Cambridge Analytica, the controversial firm at the center of the Facebook data harvesting scandal, planned to launch its own cryptocurrency that would enable adopters to profit from selling their own personal data.
According to the The New York Times, before it became the focus of the world’s attention for all the wrong reasons, the company planned an ICO (a means of raising capital by selling a percentage of a new currency to early backers) for its currency that would create “a new type of economy … where people can start to take ownership of their data and monetize it.”
Ironically, in January, Facebook banned all advertising related to cryptocurrencies and ICOs, stating it wanted people to “continue to discover and learn about new products and services through Facebook ads without fear of scams or deception.”
Cambridge Analytica Links to Dragon Corp
But the TNYT claims Cambridge Analytica’s interest in cryptocurrency also extended to promoting Dragon Coin.
This was an initiative by Macau gaming company Dragon Corp to integrate digital currencies into the world’s biggest gambling hub by offering investors the opportunity to own part of the Dragon Pearl floating casino, which is currently under construction.
It would also allow people to buy a stake in the Dragon Pearl’s future junket operations and facilitate the movement of money for gamblers in and out of Macau, bypassing restrictions imposed by the Chinese government.
But the project also appeared to be linked in some way to notorious 14K Triad boss “Broken Tooth” Wan Kuok-koi. In September 2017, Wan turned up to a ceremony celebrating the signing of a deal between Dragon Corp and its Thai based technology partner, where he was snapped by a photographer for the South China Morning Post.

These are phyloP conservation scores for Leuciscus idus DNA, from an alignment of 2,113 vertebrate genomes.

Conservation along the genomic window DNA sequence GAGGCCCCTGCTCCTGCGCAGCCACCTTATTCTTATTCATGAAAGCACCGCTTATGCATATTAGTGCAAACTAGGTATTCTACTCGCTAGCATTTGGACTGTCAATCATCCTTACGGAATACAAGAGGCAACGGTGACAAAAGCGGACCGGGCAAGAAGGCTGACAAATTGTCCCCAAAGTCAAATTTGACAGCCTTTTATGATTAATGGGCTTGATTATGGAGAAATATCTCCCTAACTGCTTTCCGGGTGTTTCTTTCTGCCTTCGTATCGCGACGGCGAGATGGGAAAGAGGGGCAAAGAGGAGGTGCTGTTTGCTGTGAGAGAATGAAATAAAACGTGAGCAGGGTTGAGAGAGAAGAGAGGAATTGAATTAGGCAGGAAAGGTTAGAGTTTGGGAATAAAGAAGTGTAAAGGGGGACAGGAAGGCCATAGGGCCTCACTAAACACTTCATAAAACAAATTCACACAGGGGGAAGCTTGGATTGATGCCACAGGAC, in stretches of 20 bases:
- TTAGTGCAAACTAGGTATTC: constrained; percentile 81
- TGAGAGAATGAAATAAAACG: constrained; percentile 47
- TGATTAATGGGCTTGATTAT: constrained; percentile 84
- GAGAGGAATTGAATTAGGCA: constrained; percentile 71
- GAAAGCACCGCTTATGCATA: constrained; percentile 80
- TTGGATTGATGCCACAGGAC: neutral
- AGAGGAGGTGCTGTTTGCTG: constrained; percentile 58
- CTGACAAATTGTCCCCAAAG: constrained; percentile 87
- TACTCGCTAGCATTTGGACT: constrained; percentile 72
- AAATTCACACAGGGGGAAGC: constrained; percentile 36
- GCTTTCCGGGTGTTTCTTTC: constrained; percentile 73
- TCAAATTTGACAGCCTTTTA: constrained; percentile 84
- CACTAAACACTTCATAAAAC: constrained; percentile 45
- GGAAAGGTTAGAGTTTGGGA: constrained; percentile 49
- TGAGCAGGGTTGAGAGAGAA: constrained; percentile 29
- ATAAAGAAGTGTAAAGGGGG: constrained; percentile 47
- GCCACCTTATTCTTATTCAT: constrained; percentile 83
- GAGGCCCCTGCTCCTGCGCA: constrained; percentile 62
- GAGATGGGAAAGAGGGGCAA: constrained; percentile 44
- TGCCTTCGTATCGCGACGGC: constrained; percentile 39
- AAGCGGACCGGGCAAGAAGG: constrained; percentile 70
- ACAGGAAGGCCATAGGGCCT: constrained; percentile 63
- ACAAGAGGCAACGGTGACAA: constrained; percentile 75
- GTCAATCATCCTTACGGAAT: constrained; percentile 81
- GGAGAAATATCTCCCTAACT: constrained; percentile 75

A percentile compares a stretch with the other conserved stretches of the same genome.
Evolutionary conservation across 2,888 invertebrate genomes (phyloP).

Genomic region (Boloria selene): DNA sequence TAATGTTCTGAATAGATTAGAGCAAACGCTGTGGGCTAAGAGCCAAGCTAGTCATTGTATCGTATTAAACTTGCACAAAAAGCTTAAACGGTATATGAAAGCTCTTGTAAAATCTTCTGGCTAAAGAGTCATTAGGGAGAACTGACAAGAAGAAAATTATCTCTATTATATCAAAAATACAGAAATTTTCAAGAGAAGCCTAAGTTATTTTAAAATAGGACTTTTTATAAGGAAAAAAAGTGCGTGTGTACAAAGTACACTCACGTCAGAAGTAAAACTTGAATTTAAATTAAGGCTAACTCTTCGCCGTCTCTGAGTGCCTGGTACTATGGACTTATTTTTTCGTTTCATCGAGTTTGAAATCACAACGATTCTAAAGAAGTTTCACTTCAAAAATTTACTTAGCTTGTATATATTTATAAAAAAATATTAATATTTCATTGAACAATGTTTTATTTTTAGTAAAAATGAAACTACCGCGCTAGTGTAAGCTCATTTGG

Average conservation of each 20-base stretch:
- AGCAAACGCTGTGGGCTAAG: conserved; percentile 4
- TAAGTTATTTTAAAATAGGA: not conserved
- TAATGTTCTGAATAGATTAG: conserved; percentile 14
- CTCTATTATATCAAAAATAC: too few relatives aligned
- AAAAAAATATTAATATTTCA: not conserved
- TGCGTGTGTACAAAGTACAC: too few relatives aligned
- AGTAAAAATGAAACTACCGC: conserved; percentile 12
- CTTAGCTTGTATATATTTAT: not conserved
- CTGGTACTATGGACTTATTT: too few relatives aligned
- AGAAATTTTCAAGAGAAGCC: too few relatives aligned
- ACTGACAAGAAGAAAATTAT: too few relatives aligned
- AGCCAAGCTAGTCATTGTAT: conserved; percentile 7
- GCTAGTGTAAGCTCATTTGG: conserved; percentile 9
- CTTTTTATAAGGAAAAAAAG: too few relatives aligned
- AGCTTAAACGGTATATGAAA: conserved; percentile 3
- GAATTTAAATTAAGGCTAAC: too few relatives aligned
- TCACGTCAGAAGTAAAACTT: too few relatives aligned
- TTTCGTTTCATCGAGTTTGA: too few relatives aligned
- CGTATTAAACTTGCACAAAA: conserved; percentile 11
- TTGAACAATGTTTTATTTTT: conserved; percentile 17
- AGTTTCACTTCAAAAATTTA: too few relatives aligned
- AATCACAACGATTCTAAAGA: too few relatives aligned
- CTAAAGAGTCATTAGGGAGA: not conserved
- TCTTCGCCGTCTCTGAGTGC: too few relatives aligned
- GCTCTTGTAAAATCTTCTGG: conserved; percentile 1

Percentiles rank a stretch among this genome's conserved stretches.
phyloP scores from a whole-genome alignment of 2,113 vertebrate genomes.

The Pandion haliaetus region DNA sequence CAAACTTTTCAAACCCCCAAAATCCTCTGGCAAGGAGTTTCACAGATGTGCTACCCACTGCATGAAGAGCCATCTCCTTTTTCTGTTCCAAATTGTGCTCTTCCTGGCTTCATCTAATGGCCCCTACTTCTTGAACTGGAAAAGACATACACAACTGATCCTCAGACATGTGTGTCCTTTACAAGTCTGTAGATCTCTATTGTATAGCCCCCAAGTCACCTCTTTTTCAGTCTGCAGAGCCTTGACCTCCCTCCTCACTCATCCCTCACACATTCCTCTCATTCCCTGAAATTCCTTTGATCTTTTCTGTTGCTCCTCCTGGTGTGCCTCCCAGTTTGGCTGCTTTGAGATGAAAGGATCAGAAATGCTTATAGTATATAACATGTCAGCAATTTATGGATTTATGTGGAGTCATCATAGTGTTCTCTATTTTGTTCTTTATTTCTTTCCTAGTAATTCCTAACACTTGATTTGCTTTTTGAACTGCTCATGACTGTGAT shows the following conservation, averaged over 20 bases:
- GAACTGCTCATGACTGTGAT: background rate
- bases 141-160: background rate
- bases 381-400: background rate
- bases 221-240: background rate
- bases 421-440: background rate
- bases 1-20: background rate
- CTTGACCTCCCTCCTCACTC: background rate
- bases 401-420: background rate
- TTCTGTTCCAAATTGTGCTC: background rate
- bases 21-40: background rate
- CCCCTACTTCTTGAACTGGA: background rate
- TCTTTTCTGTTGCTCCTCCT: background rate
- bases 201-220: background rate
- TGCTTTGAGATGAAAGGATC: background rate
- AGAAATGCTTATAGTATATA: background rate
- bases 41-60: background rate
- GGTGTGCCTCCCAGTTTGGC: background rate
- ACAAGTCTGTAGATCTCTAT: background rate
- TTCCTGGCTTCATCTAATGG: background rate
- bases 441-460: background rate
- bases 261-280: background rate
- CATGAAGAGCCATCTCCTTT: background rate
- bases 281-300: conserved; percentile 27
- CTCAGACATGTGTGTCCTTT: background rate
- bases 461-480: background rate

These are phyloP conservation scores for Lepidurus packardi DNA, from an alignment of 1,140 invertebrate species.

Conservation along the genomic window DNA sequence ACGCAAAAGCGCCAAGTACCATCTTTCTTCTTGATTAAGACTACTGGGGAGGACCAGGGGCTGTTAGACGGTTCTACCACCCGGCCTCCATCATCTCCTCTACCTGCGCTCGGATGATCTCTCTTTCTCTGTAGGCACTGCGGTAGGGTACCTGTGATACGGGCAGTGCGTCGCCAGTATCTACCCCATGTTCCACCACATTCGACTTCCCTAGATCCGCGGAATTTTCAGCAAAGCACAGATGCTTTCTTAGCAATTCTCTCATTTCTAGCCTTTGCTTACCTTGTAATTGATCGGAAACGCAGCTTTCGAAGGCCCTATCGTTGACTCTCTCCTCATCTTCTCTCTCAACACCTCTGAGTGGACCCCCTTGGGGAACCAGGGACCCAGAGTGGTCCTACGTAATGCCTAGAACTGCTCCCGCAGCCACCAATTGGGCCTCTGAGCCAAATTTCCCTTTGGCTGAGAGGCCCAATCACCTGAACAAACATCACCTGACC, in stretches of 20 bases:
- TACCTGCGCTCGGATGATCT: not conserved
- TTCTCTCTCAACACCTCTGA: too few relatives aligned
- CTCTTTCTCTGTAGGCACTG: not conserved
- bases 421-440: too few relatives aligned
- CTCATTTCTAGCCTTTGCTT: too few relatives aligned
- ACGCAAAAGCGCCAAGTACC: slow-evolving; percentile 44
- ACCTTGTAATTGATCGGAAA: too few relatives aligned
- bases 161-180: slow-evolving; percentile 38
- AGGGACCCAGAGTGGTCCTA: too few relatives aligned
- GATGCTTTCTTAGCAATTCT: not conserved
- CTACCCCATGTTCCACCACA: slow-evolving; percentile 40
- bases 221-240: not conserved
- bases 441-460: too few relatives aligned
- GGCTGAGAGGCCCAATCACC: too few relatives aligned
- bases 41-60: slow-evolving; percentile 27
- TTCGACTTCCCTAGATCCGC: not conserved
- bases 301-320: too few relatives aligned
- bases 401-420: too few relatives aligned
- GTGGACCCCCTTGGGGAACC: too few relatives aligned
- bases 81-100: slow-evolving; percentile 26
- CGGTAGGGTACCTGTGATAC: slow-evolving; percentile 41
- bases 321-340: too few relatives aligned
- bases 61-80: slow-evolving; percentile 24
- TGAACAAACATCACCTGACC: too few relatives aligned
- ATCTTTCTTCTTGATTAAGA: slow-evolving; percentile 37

“Broken Tooth” Listed as Dragon Coin Backer
In a subsequent interview with Business Insider, Dragon Corp CEO Chakrit Ahmad denied reports that Wan was financing the project. But Brittany Kaiser, a former Cambridge Analytica director, told TNYT that documents sent in September to potential investors, including herself, listed Wan as a major sponsor of the ICO and even included his picture.
Kaiser said Cambridge Analytica was employed by Dragon Corp to promote the ICO behind the scenes and to find potential investors. The UK-based company arranged for prospective investors to take all-expenses-paid trips to Dragon Coin events in Macau.
Kaiser now regrets her time at Cambridge Analytica. This week she has been testifying in front of the UK parliament committee that is investigating the extent to which her former employers harvested data to influence voters in 2016’s US elections and Brexit vote.
She told TNYT she felt the company was subverting the core ideal of cryptocurrencies – openness, transparency and liberation from state-control – which was what initially attracted her to working with crypto-based projects.
“The way that Cambridge Analytica was talking about [cryptocurrency], they were viewing it as a means of being able to basically inflict government control and private corporate control over individuals, which just takes the whole initial premise of this technology and turns it on its head in this very dystopian way,” she said.